It’s now over 20 years since Eels – essentially the solo project of Mark Oliver Everett (aka E) – first swam into the charts with their simultaneously catchy and unsettling single Novocaine For The Soul, which signalled the start of an early halcyon period of critical and commercial success epitomised by their 1998 magnum opus Electro Shock Blues, still widely considered to be a career peak.
These early records also set the Eels template that they’ve largely stuck with to this day – a distinctive mix of sweet, bubble-gum hooks, skittering electronica and orchestral flourishes providing the backing to starkly personal lyrics that frequently touch on illness, death and depression.
Since 2000’s Daisies Of The Galaxy album, which spawned their last UK chart hit with Mr E’s Beautiful Blues, one could argue that Eels have largely been treading water. Eight subsequent albums have come and gone with limited interest beyond the group’s adoring established fanbase, although 2014’s The Cautionary Tales of Mark Oliver Everett – their highest charting UK album since Daisies – showed their enduring popularity.
The Deconstruction, Eels’ first album in four years, is arguably the LA band’s best in two decades. Recorded with producer Mickey Petralia on board for the first time since Electro Shock Blues and featuring an orchestra and choir, it’s a rich, elegantly crafted work that shows E retains his capacity to charm and challenge the listener in equal measure. Admittedly, Eels don’t do anything markedly different to what they’ve done many times before, but E’s songwriting remains in fine fettle and he still has plenty to say.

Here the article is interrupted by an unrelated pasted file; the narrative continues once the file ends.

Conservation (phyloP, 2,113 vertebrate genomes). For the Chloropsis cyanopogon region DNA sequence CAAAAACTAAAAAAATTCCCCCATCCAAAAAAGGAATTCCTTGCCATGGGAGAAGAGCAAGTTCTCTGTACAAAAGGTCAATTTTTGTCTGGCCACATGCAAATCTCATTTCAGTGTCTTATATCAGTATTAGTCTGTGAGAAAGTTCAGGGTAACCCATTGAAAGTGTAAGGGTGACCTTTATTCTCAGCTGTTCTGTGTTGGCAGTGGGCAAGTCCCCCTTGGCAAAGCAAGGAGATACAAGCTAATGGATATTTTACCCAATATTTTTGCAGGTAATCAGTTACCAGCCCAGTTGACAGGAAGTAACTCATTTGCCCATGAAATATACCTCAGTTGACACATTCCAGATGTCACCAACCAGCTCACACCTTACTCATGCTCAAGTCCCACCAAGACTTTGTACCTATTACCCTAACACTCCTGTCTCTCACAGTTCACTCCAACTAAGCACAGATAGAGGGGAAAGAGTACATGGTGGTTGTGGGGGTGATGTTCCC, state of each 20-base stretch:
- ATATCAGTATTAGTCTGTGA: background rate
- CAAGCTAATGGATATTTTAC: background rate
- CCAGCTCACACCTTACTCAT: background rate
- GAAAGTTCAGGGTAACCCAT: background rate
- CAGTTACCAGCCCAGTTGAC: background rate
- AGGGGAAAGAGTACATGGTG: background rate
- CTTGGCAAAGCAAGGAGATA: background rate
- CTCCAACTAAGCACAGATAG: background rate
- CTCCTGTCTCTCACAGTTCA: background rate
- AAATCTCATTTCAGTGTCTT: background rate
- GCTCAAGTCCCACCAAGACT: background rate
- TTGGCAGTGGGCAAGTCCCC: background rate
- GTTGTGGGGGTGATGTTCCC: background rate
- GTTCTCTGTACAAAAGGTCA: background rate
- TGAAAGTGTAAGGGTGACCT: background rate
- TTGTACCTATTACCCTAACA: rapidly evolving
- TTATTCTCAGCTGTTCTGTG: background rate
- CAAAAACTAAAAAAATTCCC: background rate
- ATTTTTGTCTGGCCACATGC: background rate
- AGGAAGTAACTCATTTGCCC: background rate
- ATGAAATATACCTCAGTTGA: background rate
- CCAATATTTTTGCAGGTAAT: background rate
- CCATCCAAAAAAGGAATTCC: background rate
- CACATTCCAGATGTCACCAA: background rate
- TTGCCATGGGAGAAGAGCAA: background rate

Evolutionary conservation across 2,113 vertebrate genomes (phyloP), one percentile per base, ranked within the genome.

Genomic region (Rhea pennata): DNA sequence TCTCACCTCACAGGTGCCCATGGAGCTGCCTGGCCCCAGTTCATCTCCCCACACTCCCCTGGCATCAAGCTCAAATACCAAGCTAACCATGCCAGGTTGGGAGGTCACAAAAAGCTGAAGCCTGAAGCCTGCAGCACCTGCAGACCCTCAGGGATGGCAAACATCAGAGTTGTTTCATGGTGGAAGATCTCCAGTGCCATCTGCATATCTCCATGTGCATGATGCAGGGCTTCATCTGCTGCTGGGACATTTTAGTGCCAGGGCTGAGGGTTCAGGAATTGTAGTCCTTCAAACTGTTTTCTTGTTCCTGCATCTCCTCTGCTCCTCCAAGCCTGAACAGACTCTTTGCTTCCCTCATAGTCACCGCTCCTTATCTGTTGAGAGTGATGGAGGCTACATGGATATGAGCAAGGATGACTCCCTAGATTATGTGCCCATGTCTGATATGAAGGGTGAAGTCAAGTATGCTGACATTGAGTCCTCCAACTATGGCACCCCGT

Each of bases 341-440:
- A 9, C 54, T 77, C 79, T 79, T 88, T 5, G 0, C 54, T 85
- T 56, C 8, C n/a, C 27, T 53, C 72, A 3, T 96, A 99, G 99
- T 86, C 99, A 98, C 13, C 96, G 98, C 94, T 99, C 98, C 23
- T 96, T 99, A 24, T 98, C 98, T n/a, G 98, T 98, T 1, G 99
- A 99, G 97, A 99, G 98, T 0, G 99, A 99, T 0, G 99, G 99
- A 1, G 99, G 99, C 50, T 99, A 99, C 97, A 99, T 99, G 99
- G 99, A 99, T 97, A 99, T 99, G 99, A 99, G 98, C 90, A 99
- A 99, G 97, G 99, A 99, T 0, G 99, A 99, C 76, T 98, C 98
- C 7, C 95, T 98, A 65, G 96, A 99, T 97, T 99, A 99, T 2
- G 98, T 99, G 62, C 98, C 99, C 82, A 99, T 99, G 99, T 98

Possibly a meditation on Trump’s America, The Deconstruction’s opening title track begins portentously with sweeping, spaghetti-western style strings and the words “The reconstruction shall begin only when there’s nothing left,” but as the album unfolds, it does offer glimpses of hope amid the despair in the form of human relationships. In particular, the achingly pretty Sweet Scorched Earth is a tribute to the resilience of love when all around is failing with its refrain “it’s you and me together/for all that’s worth/as long as we last on this sweet scorched earth.”
Musically, sparse orchestration is the dominant sound here, but more contemporary influences are never far away: take for example the juxtaposition of quasi-classical flutes and choral voices with shuffling beats on Rusty Pipes. There is the customary quota of relatively straightforward fuzz-rockers too – notably the upbeat radio-friendly pop of Today Is The Day and the ’60s garage rocker You Are a Shining Light.
But the prevailing mood is one of introspection, no more so than on the atmospheric closer In Our Cathedral, on which E sings defiantly “we are safe/we are free/always were and will be… there’s a place where your heart can still be open/in our cathedral.”